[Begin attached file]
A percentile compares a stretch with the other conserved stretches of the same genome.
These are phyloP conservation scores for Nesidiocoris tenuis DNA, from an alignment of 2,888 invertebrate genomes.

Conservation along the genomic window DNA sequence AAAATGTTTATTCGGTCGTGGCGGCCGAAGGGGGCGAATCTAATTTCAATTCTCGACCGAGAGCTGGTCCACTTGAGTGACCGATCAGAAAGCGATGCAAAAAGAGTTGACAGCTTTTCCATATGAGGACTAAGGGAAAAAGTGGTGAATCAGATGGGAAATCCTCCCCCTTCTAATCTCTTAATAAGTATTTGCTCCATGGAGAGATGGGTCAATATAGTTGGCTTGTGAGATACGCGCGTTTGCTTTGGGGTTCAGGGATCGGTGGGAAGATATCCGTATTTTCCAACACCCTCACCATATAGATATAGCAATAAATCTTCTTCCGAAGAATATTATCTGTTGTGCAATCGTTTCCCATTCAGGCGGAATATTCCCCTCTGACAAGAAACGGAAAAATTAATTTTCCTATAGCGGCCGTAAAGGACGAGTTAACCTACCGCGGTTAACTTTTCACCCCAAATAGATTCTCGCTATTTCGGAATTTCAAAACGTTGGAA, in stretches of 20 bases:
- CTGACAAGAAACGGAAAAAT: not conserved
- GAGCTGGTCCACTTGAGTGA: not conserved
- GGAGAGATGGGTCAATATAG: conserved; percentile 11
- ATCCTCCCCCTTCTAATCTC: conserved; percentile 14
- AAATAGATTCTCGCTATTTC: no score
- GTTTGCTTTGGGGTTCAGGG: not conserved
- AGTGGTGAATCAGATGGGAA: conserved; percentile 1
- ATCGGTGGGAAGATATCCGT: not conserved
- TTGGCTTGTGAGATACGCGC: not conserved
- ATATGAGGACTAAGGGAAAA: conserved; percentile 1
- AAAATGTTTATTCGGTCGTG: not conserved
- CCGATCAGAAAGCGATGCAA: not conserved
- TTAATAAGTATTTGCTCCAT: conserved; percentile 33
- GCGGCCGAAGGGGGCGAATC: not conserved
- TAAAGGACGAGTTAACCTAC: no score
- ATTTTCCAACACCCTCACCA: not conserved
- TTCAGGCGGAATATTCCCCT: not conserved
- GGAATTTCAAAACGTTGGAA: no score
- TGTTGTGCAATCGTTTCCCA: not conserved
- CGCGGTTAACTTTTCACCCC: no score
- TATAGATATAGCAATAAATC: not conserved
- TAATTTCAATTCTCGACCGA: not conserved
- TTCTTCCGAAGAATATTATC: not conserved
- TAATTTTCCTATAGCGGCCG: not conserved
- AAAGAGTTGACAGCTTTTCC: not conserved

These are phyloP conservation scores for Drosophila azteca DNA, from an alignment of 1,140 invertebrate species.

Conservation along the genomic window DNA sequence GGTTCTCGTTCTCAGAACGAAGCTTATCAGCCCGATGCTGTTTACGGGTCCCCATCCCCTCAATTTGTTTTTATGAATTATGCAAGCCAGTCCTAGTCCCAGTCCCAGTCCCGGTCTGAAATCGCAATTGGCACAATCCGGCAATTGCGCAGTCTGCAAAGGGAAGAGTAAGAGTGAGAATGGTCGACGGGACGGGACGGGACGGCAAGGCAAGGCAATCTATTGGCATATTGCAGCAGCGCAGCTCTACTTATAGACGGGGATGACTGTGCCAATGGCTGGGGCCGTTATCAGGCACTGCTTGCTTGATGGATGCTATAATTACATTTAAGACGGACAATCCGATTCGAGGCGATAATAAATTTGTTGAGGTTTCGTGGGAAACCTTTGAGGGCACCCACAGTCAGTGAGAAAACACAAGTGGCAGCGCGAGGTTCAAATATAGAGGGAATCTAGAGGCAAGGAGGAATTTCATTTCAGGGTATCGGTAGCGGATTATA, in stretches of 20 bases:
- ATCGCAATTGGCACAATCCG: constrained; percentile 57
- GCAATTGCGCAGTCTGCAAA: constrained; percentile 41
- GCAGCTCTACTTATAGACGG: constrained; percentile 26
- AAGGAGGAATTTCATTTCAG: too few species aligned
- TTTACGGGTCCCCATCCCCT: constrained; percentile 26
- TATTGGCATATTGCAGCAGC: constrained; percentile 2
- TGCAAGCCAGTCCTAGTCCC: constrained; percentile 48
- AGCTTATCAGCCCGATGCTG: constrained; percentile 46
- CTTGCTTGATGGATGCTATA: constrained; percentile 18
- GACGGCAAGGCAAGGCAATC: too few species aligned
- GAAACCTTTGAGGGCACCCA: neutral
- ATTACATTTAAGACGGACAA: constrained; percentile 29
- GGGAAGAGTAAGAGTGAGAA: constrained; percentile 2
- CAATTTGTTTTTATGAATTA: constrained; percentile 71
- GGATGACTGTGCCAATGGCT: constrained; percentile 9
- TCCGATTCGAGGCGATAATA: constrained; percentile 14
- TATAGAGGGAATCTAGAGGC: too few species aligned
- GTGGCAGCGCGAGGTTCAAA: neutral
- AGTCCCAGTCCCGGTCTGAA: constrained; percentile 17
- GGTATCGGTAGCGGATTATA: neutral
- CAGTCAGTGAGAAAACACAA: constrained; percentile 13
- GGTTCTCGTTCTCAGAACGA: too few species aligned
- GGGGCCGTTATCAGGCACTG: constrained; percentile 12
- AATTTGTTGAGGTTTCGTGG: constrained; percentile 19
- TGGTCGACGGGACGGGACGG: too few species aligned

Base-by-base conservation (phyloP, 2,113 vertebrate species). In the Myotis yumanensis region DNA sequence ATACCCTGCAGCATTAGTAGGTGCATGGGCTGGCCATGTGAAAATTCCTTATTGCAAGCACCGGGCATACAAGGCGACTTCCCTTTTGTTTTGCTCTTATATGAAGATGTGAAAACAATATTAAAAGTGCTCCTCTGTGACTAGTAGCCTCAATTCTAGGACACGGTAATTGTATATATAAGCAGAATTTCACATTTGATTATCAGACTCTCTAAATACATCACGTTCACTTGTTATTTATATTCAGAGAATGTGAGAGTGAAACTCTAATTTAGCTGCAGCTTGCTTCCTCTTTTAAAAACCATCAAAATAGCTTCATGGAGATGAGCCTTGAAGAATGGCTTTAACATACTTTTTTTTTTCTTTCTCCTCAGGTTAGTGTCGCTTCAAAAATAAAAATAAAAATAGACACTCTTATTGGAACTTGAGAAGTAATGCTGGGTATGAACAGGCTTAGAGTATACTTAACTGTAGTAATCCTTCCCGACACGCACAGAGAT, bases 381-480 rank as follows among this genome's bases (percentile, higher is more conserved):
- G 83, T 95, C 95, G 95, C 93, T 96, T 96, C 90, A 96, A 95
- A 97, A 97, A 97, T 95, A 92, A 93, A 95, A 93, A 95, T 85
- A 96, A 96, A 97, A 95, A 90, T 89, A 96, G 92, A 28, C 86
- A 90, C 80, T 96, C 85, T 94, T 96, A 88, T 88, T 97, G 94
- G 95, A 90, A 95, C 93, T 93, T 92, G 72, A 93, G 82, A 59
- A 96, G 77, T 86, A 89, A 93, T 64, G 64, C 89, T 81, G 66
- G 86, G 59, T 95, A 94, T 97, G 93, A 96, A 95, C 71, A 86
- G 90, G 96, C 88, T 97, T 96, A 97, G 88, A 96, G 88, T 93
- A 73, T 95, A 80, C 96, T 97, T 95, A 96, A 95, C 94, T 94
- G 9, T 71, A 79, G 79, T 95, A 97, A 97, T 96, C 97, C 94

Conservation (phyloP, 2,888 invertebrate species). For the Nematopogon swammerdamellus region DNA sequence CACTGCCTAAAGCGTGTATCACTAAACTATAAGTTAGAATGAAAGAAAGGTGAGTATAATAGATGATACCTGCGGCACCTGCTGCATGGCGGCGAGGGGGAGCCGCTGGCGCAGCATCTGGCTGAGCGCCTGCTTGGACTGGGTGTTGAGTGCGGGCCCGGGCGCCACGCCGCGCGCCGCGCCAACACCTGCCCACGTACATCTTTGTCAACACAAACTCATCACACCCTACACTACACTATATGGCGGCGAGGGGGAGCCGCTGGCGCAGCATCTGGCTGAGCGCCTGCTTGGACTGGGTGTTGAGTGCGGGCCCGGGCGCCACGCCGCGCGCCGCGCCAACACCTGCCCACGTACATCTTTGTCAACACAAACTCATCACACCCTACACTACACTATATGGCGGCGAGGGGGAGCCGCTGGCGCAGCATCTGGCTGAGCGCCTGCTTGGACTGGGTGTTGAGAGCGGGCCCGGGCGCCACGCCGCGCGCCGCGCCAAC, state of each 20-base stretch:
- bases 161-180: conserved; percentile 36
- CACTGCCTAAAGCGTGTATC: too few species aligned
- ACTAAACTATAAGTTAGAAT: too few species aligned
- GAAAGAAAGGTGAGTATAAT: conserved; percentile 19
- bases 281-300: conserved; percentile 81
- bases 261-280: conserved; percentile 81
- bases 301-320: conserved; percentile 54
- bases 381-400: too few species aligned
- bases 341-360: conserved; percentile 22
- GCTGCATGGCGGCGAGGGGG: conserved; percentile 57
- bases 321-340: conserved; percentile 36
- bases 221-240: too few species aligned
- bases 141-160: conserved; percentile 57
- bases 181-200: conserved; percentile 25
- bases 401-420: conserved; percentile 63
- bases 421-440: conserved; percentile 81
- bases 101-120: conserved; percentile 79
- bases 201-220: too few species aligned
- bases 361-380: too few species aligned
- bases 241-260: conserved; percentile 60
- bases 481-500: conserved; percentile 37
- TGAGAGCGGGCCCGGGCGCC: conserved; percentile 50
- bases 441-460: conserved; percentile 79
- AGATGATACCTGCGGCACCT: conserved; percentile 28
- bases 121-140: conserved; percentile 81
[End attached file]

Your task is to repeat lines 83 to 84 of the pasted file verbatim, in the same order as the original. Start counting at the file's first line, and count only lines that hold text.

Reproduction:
- bases 421-440: conserved; percentile 81
- bases 101-120: conserved; percentile 79